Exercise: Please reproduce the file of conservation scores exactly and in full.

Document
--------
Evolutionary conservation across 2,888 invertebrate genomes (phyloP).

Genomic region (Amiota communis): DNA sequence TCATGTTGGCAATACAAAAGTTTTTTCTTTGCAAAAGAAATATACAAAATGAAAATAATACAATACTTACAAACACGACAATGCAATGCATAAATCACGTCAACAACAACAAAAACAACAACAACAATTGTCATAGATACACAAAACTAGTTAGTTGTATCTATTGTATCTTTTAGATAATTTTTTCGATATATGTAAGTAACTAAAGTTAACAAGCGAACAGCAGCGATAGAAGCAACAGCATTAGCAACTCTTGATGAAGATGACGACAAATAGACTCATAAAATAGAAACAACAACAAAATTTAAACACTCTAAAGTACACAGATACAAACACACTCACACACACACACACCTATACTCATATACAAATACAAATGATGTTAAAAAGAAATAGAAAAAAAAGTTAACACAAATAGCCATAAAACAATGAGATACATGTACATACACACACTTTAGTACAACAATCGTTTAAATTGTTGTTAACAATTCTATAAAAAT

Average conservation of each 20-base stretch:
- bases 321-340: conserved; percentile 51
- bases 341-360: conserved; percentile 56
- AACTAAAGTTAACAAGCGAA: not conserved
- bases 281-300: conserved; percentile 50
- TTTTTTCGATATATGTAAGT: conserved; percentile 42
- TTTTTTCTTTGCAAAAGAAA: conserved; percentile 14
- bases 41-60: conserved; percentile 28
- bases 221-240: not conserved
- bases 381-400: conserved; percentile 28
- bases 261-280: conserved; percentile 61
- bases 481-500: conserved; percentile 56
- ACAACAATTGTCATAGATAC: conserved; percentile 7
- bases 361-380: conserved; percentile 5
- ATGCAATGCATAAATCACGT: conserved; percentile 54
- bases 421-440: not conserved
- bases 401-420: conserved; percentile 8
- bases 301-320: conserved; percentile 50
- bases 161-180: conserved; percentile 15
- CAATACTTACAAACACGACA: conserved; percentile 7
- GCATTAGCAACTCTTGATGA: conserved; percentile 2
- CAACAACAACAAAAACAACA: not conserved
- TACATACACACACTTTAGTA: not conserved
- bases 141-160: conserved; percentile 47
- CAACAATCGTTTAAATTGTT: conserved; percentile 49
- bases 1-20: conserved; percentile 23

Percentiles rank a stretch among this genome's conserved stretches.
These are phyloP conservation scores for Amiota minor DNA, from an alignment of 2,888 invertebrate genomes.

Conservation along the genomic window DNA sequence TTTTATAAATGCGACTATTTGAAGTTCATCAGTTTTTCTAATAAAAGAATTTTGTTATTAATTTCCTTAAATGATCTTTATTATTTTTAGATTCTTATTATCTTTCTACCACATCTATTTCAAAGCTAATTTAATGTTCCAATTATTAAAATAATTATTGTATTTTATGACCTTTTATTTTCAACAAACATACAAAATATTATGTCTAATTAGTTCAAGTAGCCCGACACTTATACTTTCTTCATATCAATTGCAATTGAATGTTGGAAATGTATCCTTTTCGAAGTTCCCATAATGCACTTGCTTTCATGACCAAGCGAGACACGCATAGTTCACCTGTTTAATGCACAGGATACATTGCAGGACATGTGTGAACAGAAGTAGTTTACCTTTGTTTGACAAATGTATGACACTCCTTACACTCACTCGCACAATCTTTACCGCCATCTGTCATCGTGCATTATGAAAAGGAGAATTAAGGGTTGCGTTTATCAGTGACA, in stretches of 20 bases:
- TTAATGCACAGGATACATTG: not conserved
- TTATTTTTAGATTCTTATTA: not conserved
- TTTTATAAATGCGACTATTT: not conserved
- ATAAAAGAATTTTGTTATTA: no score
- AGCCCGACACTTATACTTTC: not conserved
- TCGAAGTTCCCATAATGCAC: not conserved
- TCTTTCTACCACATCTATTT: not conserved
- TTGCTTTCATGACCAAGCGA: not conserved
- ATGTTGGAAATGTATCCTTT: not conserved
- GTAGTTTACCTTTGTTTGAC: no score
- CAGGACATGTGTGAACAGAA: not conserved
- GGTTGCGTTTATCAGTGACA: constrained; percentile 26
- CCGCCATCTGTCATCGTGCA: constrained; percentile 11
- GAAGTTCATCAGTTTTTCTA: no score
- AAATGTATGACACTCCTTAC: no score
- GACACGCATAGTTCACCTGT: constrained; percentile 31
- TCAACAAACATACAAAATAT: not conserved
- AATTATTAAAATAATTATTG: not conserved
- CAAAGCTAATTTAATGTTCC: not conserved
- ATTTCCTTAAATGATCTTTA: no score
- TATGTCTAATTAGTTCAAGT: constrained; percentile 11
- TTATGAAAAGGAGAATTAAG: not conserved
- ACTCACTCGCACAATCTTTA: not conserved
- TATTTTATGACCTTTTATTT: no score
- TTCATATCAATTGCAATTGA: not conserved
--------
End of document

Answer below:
Evolutionary conservation across 2,888 invertebrate genomes (phyloP).

Genomic region (Amiota communis): DNA sequence TCATGTTGGCAATACAAAAGTTTTTTCTTTGCAAAAGAAATATACAAAATGAAAATAATACAATACTTACAAACACGACAATGCAATGCATAAATCACGTCAACAACAACAAAAACAACAACAACAATTGTCATAGATACACAAAACTAGTTAGTTGTATCTATTGTATCTTTTAGATAATTTTTTCGATATATGTAAGTAACTAAAGTTAACAAGCGAACAGCAGCGATAGAAGCAACAGCATTAGCAACTCTTGATGAAGATGACGACAAATAGACTCATAAAATAGAAACAACAACAAAATTTAAACACTCTAAAGTACACAGATACAAACACACTCACACACACACACACCTATACTCATATACAAATACAAATGATGTTAAAAAGAAATAGAAAAAAAAGTTAACACAAATAGCCATAAAACAATGAGATACATGTACATACACACACTTTAGTACAACAATCGTTTAAATTGTTGTTAACAATTCTATAAAAAT

Average conservation of each 20-base stretch:
- bases 321-340: conserved; percentile 51
- bases 341-360: conserved; percentile 56
- AACTAAAGTTAACAAGCGAA: not conserved
- bases 281-300: conserved; percentile 50
- TTTTTTCGATATATGTAAGT: conserved; percentile 42
- TTTTTTCTTTGCAAAAGAAA: conserved; percentile 14
- bases 41-60: conserved; percentile 28
- bases 221-240: not conserved
- bases 381-400: conserved; percentile 28
- bases 261-280: conserved; percentile 61
- bases 481-500: conserved; percentile 56
- ACAACAATTGTCATAGATAC: conserved; percentile 7
- bases 361-380: conserved; percentile 5
- ATGCAATGCATAAATCACGT: conserved; percentile 54
- bases 421-440: not conserved
- bases 401-420: conserved; percentile 8
- bases 301-320: conserved; percentile 50
- bases 161-180: conserved; percentile 15
- CAATACTTACAAACACGACA: conserved; percentile 7
- GCATTAGCAACTCTTGATGA: conserved; percentile 2
- CAACAACAACAAAAACAACA: not conserved
- TACATACACACACTTTAGTA: not conserved
- bases 141-160: conserved; percentile 47
- CAACAATCGTTTAAATTGTT: conserved; percentile 49
- bases 1-20: conserved; percentile 23

Percentiles rank a stretch among this genome's conserved stretches.
These are phyloP conservation scores for Amiota minor DNA, from an alignment of 2,888 invertebrate genomes.

Conservation along the genomic window DNA sequence TTTTATAAATGCGACTATTTGAAGTTCATCAGTTTTTCTAATAAAAGAATTTTGTTATTAATTTCCTTAAATGATCTTTATTATTTTTAGATTCTTATTATCTTTCTACCACATCTATTTCAAAGCTAATTTAATGTTCCAATTATTAAAATAATTATTGTATTTTATGACCTTTTATTTTCAACAAACATACAAAATATTATGTCTAATTAGTTCAAGTAGCCCGACACTTATACTTTCTTCATATCAATTGCAATTGAATGTTGGAAATGTATCCTTTTCGAAGTTCCCATAATGCACTTGCTTTCATGACCAAGCGAGACACGCATAGTTCACCTGTTTAATGCACAGGATACATTGCAGGACATGTGTGAACAGAAGTAGTTTACCTTTGTTTGACAAATGTATGACACTCCTTACACTCACTCGCACAATCTTTACCGCCATCTGTCATCGTGCATTATGAAAAGGAGAATTAAGGGTTGCGTTTATCAGTGACA, in stretches of 20 bases:
- TTAATGCACAGGATACATTG: not conserved
- TTATTTTTAGATTCTTATTA: not conserved
- TTTTATAAATGCGACTATTT: not conserved
- ATAAAAGAATTTTGTTATTA: no score
- AGCCCGACACTTATACTTTC: not conserved
- TCGAAGTTCCCATAATGCAC: not conserved
- TCTTTCTACCACATCTATTT: not conserved
- TTGCTTTCATGACCAAGCGA: not conserved
- ATGTTGGAAATGTATCCTTT: not conserved
- GTAGTTTACCTTTGTTTGAC: no score
- CAGGACATGTGTGAACAGAA: not conserved
- GGTTGCGTTTATCAGTGACA: constrained; percentile 26
- CCGCCATCTGTCATCGTGCA: constrained; percentile 11
- GAAGTTCATCAGTTTTTCTA: no score
- AAATGTATGACACTCCTTAC: no score
- GACACGCATAGTTCACCTGT: constrained; percentile 31
- TCAACAAACATACAAAATAT: not conserved
- AATTATTAAAATAATTATTG: not conserved
- CAAAGCTAATTTAATGTTCC: not conserved
- ATTTCCTTAAATGATCTTTA: no score
- TATGTCTAATTAGTTCAAGT: constrained; percentile 11
- TTATGAAAAGGAGAATTAAG: not conserved
- ACTCACTCGCACAATCTTTA: not conserved
- TATTTTATGACCTTTTATTT: no score
- TTCATATCAATTGCAATTGA: not conserved